Date: 2021-09-11 11:37:30
Hurricane Ida was a nonevent for Florida, but for other parts of the nation it was quite another matter.
Among the most powerful hurricanes to ever make landfall in the United States, Ida wreaked havoc from the Louisiana coast to New England. The storm could cost an estimated $95 billion, which is an astronomical number. But what cannot be calculated is the human cost.
Lives lost, of course, is the most devastating statistic, with some 60 souls confirmed dead across eight states. But there are other costs as well. In Louisiana, a place I know well, whole communities are not there anymore. These are places where residents for generations have doggedly survived storm after storm building back higher and higher hoping to escape the flood waters. They have lost or are losing the battle.
It is becoming clear that living near the coast is a calculated danger, yet its attractions continue to beckon new residents. Even for those far inland, Hurricane Ida’s lesson was that nowhere is safe. Heavy rains and tornadoes caused deaths and damage throughout the southeast and middle Atlantic states.
And it doesn’t have to be a storm to cause devastating flooding as sea level rise is inundating places like Miami Beach. Even without the destruction of a Katrina or an Ida – both of which share Aug. 29 as their arrival date – Louisiana is a cautionary tale about the sea’s power to take back land that humankind has long called home.
For the 25 years I lived in South Louisiana, people talked about land loss and the saltwater that was killing the vegetation that held the fragile soil in place. Some of the blame was placed on the pipeline canals built to bring oil from offshore drilling rigs to refineries. Some was placed on efforts to corral the Mississippi River into a predictable channel – eliminating the sediment that had built up the land in the first place.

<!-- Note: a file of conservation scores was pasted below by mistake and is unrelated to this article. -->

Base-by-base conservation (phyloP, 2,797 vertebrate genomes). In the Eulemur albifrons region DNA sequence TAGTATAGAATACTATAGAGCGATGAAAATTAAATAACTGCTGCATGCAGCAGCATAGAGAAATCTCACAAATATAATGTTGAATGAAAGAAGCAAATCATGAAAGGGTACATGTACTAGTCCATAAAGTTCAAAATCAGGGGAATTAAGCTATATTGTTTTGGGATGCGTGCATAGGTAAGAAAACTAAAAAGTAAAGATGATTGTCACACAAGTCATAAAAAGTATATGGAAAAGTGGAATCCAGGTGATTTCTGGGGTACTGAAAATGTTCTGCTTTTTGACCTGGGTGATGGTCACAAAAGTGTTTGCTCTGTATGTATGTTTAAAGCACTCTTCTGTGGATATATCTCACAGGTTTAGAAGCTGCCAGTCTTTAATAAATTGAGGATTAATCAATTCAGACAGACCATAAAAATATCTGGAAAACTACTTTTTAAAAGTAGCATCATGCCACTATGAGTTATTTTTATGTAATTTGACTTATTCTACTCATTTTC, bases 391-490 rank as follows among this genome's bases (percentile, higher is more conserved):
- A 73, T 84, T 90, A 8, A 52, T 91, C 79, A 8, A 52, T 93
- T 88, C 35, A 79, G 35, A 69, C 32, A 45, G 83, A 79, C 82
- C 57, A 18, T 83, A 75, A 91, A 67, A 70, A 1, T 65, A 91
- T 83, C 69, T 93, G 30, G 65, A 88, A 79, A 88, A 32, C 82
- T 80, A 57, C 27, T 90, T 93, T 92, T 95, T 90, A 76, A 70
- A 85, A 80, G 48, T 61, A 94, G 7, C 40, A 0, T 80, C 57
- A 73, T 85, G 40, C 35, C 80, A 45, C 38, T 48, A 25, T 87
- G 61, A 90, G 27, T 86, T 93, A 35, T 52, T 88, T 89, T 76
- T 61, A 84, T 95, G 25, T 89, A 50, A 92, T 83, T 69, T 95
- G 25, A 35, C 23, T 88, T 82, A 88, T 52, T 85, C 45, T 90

But in recent years there has been the realization that a warmer climate has increased the intensity of storms of all kinds, making an already dangerous situation much worse. Is this the wake-up call we’ve been needing to make changes? To continue down the same path is unsustainable; to ignore the influence of climate change is flirting with disaster time and time again.
So what do we do?
First, we recognize the danger for what it is. Reacting to the devastation that Hurricane Ida inflicted on his city, New York City Mayor Bill de Blasio put it well when he said, “We have to change our entire mindset because we’re being dealt a very different hand of cards now.”
Some who live along the Gulf Coast would say it’s about time others recognized the dangers of climate change. Maybe a state like Louisiana has a hard time getting the attention of the nation; New York City, however, is another matter.
Here in Florida it is time to acknowledge our role in addressing climate change – and to make some changes of our own. We should be devoting our attention to supporting solar power, conserving valuable resources and embracing new technology that relies less on fossil fuels for transportation.
At the same time, taking steps to be better prepared for the inevitable big storms of the future is a prudent choice. Storm protection measures like improved levees and flood walls in the New Orleans area, built at a cost of some $15 billion, held against Hurricane Ida. That’s a strong test – but by no means the last one.
These measures come at a cost but the price of doing nothing will definitely be much greater. We do not need another warning. In fact, we may not get one. Hurricane season 2021 will be with us for nearly three more months and there is always next year. The call to action is clear.
Kathy Silverberg is former publisher of the Herald-Tribune’s southern editions. She can be reached at email@example.com or followed on Twitter @kdsilver.